Pets & Animals

Ringling Bros. elephants are retiring! Find out where they're headed next

The pachyderms are packing it in.

After featuring elephants as a key component of their shows for 145 years, the Ringling Bros. and Barnum & Bailey Circus will retire the animals from the “Biggest Show on Earth.”

On Sunday, 40 elephants will take their final bow before packing up their trunks and retiring to Florida at a 200-acre conservation center run by the circus.

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“This was really in the best interest of the elephants, in the best interest of our company and in the best interest of audiences,” said Alana Feld, executive vice president of Feld Entertainment, producer of Ringling Bros. and Barnum & Bailey.

Feld Entertainment
The elephants featured in Ringling Brothers' shows will have their final circus performance on Sunday.

The decision comes as animal rights activists have made compliance with laws more complicated in the cities and towns visited by the circus every year.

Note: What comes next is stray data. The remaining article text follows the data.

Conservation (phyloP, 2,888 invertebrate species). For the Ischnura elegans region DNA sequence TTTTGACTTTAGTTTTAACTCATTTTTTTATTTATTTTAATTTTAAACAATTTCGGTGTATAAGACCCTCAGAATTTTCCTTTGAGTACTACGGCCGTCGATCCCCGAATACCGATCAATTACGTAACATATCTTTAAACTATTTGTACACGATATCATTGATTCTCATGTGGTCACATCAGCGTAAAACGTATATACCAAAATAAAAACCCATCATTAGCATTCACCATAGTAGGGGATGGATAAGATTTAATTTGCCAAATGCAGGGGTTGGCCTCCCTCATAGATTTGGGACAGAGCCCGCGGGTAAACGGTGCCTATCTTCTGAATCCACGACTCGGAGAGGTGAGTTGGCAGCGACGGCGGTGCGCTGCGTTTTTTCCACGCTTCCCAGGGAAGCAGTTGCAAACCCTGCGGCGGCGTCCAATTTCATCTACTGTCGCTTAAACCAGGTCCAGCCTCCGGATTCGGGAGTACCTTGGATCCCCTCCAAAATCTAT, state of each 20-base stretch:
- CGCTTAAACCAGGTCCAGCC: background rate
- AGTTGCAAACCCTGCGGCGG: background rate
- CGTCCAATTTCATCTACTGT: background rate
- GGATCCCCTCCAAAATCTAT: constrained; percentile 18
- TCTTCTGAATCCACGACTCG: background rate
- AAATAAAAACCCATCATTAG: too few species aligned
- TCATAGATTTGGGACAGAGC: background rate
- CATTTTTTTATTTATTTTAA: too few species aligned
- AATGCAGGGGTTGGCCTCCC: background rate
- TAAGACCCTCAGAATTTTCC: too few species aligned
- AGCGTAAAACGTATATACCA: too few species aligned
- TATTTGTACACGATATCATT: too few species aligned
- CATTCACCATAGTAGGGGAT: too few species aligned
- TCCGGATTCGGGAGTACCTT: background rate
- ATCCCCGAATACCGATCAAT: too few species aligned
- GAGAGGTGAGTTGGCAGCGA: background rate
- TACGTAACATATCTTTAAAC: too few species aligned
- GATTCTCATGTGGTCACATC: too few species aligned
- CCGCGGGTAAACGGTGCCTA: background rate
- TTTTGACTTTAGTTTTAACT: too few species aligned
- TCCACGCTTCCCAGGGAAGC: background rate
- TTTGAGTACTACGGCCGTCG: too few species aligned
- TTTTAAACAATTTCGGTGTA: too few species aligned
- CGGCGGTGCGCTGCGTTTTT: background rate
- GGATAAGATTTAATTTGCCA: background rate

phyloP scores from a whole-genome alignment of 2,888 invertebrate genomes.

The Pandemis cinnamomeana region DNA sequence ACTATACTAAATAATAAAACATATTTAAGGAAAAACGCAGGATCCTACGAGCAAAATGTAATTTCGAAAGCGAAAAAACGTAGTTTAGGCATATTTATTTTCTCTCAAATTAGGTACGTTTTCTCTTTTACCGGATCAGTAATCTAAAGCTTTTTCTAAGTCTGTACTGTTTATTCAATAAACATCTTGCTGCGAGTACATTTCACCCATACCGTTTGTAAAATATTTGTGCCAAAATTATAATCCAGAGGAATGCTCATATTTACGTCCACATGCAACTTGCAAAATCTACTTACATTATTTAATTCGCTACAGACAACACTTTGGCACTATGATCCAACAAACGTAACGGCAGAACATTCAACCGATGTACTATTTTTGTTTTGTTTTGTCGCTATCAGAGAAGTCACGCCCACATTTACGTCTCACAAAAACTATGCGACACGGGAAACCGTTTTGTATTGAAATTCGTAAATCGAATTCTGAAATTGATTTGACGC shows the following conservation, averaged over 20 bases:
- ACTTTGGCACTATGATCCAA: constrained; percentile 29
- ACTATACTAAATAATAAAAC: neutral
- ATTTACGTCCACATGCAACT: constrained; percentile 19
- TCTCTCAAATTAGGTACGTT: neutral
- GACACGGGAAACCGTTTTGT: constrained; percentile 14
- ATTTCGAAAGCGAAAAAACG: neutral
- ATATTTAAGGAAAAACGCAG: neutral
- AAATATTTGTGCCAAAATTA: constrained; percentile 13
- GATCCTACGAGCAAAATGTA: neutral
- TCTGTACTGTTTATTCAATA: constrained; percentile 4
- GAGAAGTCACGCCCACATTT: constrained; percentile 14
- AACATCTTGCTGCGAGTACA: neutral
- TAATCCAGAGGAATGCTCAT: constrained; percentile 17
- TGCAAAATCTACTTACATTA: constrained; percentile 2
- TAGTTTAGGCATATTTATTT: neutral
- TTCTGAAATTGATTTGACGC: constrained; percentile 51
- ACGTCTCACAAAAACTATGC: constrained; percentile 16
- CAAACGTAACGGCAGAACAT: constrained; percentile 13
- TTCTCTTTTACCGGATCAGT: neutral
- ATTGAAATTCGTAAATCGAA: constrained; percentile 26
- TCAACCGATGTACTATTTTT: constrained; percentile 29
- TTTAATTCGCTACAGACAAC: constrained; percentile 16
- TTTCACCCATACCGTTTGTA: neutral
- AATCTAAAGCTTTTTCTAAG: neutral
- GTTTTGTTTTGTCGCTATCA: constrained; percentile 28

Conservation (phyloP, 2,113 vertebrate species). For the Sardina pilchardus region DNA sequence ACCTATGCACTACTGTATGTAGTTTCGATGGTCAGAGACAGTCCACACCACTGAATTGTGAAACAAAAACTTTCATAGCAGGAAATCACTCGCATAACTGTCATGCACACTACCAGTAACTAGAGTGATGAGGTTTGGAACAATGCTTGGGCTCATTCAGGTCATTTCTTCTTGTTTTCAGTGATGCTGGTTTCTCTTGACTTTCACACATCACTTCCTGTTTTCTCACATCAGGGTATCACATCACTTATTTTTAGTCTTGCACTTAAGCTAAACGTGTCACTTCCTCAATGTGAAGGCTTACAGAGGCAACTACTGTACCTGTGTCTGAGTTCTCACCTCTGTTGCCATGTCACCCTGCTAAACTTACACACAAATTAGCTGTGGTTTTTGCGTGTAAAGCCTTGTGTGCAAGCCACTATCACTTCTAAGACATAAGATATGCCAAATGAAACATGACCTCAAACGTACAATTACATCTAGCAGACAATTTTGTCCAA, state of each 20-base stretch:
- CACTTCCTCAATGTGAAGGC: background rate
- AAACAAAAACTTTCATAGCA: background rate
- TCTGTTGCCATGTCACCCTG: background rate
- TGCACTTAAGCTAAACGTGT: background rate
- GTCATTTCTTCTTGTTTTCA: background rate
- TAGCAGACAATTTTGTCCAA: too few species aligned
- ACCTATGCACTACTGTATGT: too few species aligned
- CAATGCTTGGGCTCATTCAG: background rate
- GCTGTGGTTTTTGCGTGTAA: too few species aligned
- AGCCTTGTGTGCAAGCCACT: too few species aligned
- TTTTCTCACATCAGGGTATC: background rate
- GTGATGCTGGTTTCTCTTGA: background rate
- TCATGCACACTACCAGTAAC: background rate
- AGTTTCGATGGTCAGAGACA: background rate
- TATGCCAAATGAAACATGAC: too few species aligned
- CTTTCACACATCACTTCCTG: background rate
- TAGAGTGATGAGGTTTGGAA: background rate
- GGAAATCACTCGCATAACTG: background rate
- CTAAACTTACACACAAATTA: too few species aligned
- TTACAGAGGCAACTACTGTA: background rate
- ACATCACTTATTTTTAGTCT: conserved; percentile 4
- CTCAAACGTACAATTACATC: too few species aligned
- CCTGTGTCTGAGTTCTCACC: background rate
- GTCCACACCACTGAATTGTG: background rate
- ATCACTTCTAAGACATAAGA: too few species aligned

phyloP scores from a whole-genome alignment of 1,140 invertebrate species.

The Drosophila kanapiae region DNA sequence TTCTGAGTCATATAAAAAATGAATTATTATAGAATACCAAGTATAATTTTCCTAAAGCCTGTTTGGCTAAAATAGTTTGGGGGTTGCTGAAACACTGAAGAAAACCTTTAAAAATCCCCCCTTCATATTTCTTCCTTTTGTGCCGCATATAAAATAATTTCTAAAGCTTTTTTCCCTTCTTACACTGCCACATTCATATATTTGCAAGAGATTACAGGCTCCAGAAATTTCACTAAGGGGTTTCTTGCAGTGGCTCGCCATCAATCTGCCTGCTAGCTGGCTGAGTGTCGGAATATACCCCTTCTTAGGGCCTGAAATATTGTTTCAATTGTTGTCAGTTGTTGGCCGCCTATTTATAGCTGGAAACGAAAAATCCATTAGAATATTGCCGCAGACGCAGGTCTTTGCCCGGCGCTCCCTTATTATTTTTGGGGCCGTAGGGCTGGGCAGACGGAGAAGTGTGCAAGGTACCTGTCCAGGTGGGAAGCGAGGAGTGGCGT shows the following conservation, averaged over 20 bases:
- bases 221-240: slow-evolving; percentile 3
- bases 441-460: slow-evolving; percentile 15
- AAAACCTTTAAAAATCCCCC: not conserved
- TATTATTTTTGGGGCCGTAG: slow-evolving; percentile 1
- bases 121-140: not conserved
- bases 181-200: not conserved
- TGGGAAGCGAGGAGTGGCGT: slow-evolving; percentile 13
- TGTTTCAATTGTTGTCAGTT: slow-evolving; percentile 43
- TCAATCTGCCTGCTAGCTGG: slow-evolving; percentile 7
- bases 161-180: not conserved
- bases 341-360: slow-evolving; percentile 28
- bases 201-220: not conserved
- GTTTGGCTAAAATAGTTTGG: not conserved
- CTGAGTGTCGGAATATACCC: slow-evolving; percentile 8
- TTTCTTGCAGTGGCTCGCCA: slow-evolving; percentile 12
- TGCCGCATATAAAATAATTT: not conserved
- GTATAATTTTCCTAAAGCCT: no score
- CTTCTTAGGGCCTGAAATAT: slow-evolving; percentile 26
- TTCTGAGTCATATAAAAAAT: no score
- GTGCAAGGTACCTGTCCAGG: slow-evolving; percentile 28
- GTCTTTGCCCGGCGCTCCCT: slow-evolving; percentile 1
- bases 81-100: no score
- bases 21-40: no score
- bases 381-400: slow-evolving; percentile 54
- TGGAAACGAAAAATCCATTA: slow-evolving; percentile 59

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While the show elephants won’t be entertaining children after this weekend, they will continue to play a critical role for a special group of kids: pediatric cancer patients.

TODAY
The animals will retire at Florida's Center for Elephant Conservation, which is run by the circus.

Researchers at the Huntsman Cancer Institute in Utah are now using blood from Ringling Bros. elephants to find a cure for cancer.

“We're really excited by this finding that elephants almost never get cancer,” said Dr. Joshua Schiffman, an investigator at Hunstman. “Now the challenge is to try to see how can we take this information and apply it to people.”

Ringling Bros. will live stream the final curtain call for their elephants Sunday on their Facebook page.

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